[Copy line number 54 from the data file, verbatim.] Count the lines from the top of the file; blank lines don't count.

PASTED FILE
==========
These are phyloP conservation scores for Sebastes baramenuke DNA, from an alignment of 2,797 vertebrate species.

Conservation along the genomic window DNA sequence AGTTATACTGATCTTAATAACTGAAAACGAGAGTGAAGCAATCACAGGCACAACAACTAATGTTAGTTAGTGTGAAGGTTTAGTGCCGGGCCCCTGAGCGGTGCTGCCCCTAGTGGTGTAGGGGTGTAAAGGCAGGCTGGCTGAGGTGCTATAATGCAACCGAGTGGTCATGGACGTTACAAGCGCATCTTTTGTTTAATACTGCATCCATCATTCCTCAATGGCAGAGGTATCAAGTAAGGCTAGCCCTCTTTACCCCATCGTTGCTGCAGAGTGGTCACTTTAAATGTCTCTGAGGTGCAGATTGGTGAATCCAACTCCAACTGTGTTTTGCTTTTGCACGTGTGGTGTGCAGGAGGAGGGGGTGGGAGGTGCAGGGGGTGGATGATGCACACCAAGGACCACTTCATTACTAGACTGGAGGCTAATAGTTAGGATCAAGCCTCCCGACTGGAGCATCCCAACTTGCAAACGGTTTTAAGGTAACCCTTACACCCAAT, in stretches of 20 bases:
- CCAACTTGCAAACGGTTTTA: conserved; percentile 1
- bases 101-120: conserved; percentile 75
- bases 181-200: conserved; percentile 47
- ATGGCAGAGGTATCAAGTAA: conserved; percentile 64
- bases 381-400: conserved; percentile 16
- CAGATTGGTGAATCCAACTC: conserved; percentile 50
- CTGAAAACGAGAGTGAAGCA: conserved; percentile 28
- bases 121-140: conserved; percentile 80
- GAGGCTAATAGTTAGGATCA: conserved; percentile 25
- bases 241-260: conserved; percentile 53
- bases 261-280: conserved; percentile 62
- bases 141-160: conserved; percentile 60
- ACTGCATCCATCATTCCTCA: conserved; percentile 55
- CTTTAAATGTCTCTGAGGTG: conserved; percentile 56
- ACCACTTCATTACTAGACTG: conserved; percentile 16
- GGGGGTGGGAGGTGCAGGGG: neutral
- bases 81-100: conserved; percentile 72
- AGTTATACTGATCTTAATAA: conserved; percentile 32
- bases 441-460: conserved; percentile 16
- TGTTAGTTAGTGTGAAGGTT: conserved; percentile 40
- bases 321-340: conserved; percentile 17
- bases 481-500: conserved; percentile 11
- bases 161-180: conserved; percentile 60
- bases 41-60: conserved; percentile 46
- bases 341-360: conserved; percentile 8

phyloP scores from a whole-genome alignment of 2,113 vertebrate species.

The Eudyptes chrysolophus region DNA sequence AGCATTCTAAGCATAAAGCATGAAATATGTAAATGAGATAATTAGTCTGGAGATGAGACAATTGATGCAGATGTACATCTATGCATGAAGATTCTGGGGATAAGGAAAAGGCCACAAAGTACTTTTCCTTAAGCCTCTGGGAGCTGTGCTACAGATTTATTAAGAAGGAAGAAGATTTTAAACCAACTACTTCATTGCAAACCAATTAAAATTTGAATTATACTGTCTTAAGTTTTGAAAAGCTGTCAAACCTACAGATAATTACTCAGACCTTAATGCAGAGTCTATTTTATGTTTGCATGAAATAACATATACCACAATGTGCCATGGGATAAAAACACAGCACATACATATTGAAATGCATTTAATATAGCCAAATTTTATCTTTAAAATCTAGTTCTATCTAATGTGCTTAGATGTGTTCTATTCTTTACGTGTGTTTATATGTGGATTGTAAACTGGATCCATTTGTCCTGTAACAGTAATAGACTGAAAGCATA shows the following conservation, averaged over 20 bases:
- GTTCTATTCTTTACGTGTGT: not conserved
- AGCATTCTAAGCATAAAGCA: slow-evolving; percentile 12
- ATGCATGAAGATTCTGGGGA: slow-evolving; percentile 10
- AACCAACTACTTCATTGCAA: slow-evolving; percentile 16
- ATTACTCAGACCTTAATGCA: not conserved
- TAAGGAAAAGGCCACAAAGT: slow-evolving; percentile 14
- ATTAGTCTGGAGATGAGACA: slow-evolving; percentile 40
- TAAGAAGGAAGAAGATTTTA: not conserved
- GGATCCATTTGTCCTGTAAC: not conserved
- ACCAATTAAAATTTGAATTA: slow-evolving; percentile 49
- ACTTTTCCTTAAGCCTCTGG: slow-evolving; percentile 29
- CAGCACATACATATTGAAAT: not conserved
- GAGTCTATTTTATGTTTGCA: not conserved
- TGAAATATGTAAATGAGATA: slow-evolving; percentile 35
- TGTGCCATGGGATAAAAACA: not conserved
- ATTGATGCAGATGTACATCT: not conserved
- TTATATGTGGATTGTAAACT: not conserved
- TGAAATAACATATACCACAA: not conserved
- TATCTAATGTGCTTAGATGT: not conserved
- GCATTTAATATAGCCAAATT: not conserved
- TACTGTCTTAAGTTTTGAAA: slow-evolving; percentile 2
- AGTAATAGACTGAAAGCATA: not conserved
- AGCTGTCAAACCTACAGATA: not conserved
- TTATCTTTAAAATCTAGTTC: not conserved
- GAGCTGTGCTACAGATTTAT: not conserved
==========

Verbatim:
- GAGCTGTGCTACAGATTTAT: not conserved